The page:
The United States’ Response to the Opioid Crisis Comes Up Short

A task force is a positive step but lacks treatment, prevention

The United States’ Response to the Opioid Crisis Comes Up Short The United States’ Response to the Opioid Crisis Comes Up Short
This article originally appeared at InSight Crime. U.S. Attorney General Jeff Sessions has announced a specialized opioid detection unit to address the drug abuse... The United States’ Response to the Opioid Crisis Comes Up Short

This article originally appeared at InSight Crime.

U.S. Attorney General Jeff Sessions has announced a specialized opioid detection unit to address the drug abuse crisis afflicting the country, one of the first major actions the United States has taken so far on one of Pres. Donald Trump’s key campaign promises.

On Aug. 2, Sessions announced the creation of the Opioid Fraud and Abuse Detection Unit, a Justice Department data analytics program that will focus on “opioid-related health care fraud using data to identify and prosecute” those who are supplementing the opioid crisis, according to a press release.

The program will provide funding to 12 federal prosecutors for three years to work solely on investigating and prosecuting opioid-related fraud, specifically regarding “pill mill schemes and pharmacies that unlawfully divert or dispense prescription opioids for illegitimate purposes,” the press release stated.

The districts that have been selected to participate in the program correlate with those states that according to the Centers for Disease Control and Prevention have been most affected by the opioid crisis, including West Virginia, Kentucky, Ohio and Pennsylvania.

According to Sessions, the new resources will put authorities in a better position to “identify, prosecute, and convict some of the individuals contributing to these tens of thousands of deaths a year.”

In 2015, more than 33,000 people died from opioid overdoses in the United States, and currently more than 90 people die every day, according to the National Institute on Drug Abuse. The number of deaths attributed to controlled prescription drugs continues to outpace those for cocaine and heroin combined, according to the DEA’s latest National Drug Threat Assessment Summary. This has been the case since 2002.

On Aug. 4, the Drug Enforcement Administration proposed a 20 percent reduction in the amount of controlled substances that may be manufactured in the United States in 2018 compared to 2017, according to a DEA press release. While not yet a law, the proposal shows the agency is increasing efforts to attack the legal as well as illegal supply chains feeding the opioid epidemic.

It is widely acknowledged that the explosion in prescription painkiller use has been a boon for organized crime as it has precipitated a spike in the use of heroin and other illegal substances in the United States. Many people addicted to prescription pain pills turned to cheaper options on the black market when their prescriptions ran out or when they could no longer afford the expensive pharmaceuticals.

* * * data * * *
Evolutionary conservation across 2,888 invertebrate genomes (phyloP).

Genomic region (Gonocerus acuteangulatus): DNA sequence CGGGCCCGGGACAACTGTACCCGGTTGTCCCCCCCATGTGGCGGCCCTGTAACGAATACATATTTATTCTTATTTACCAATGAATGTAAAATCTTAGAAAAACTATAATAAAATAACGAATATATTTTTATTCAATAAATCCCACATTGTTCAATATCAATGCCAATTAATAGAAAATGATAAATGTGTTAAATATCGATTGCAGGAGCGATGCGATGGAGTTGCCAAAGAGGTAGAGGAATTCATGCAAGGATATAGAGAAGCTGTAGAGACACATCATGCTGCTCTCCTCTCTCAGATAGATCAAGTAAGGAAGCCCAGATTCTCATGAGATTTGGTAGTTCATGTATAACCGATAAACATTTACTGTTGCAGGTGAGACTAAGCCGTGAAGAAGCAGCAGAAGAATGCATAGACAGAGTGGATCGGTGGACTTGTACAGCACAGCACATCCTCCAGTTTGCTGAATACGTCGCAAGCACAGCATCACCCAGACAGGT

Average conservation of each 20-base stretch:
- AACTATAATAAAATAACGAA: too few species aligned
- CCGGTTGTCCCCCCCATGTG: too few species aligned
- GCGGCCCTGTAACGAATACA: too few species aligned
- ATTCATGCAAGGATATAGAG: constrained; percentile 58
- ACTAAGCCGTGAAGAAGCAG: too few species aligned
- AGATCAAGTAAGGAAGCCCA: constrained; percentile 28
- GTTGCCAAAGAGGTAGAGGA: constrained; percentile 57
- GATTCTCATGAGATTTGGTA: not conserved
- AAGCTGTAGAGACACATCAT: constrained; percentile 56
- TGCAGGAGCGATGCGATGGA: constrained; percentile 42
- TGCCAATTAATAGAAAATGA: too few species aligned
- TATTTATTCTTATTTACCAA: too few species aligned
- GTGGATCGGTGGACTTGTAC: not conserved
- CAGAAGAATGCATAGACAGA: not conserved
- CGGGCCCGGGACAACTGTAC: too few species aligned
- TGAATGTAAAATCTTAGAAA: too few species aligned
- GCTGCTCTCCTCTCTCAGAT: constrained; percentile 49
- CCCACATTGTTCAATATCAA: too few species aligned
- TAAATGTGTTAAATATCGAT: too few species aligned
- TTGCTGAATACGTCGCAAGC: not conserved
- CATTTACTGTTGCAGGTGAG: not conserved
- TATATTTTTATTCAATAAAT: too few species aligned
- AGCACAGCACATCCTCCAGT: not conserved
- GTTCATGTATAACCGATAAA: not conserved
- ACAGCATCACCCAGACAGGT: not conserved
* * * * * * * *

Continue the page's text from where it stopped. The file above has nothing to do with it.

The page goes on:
Indeed, as demand for heroin soared in the United States, so has Mexico’s production of the drug, fueling violent conflicts between crime groups in that country. Other illicit sources include legal pills diverted into the black market and increasingly, the powerful synthetic opioid fentanyl, which is being combined with heroin and other pills — unknown to the majority of buyers — and also sold on its own.

InSight Crime analysis

The creation of a specialized unit to combat the opioid crisis is a positive step from the current U.S. administration to fulfill a key Trump campaign promise to aggressively fight opioid addiction.

In March of this year, Trump signed an executive order establishing the Commission on Combating Drug Addiction and the Opioid Crisis to research ways to combat addiction and treat those affected. That commission recently urged the president to declare the opioid crisis a national emergency in an interim report.

The new task force and the separate proposal on controlled substances from the DEA follow in the wake of a number of state-level legal actions earlier this year against opioid manufacturers in Ohio, California, Illinois, New York, Mississippi and New Hampshire over their marketing, sales and distribution practices.

But this is one of the first major federal actions by the Trump administration aimed at addressing what has become the leading cause of death for Americans under the age of 50.

At the same time, many Trump supporters — who are also some of the most affected by the opioid scourge — are demanding more resources for treatment, as opposed to ramped-up enforcement efforts. Moreover, the presidential commission that Trump established in March recommended the government “rapidly increase treatment capacity” as well as other preventative measures.

Yet Sessions himself expressed a lack of faith in addiction treatment during the event in which he launched the new opioid detection unit, which itself lacks any such measures.

Treatment often “comes too late,” only helps “in some cases,” and “very often fails” altogether, the attorney general said, suggesting that the administration does not plan to spend much of its resources on such public services, despite the clamor for them.

Paradoxically, the DEA’s proposal to limit the legal supply of painkillers could end up increasing the demand for other illicit opioids, such as heroin, which would inevitably benefit organized crime groups.

Some experts have pointed to the potential benefits of cracking down on legal opioid manufacturers, but others have argued that approaches to the opioid crisis must include addiction treatment and prevention measures in order to be successful.

This article originally appeared at InSight Crime.

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